I'm going to run through some of these. Some of these you're probably already doing. Probably some people in the room that are going to look at these and go, "Shit. I'm not doing that. I need to do it." We've got a simple checklist. Let's talk about your hosting. There's four parts of your hosting. Domain name, DNS hosting, email hosting, web hosting. Ideally, all four parts of your hosting should be with separate providers. Most people when they're starting out, they get a Bluehost account for five bucks [00:03:30] a month, four bucks a month, whatever it is. Stick all this stuff there. That's a problem, because if Bluehost falls over or if it's down for the day or has a prolonged outage, then all your stuff's going to be down.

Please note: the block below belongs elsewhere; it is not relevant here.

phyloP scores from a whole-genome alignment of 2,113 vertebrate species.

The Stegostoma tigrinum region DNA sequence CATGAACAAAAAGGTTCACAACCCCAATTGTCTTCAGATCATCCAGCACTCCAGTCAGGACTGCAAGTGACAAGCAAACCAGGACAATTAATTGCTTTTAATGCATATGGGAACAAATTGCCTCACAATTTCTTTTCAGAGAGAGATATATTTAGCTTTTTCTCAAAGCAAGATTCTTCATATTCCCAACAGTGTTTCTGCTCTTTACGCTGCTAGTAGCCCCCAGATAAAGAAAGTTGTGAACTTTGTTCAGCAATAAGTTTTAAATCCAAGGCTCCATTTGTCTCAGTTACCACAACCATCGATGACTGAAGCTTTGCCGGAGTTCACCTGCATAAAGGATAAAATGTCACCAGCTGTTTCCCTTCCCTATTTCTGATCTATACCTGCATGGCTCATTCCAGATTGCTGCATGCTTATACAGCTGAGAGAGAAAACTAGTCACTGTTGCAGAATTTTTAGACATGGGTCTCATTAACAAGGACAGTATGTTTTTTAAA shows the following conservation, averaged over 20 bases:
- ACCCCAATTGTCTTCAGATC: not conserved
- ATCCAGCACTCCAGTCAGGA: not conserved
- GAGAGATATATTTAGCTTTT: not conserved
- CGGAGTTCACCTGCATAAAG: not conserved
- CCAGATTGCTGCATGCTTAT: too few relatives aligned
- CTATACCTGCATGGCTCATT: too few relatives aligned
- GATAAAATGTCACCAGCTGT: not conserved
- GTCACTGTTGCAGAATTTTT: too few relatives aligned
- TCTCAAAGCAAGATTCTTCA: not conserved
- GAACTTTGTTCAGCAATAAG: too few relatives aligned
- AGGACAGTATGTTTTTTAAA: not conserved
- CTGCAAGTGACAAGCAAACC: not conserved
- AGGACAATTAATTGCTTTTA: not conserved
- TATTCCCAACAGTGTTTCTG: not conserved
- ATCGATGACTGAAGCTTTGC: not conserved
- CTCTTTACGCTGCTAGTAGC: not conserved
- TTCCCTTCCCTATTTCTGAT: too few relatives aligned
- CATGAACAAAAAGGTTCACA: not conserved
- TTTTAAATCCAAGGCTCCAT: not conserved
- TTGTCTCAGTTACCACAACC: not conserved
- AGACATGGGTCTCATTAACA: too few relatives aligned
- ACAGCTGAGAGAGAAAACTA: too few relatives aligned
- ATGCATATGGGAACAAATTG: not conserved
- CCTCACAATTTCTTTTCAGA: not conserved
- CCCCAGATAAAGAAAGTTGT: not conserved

If you have it with four separate providers, if one of those goes down, then you're going to be okay. If email goes down, it's not going to knock out the website. The website goes down, it's not going to knock out email. Simple step that most people don't do. Does that make sense? Let's talk about domain names. Domain names cost 20 bucks a year, [00:04:00] something like that. Almost nothing. But, they are the foundational component of your online business. Everything sits on top of the domain name. Your email, your brand, your SEO rankings, your customers know your domain name. Every single thing in your business, your online business, is tied back to the domain name.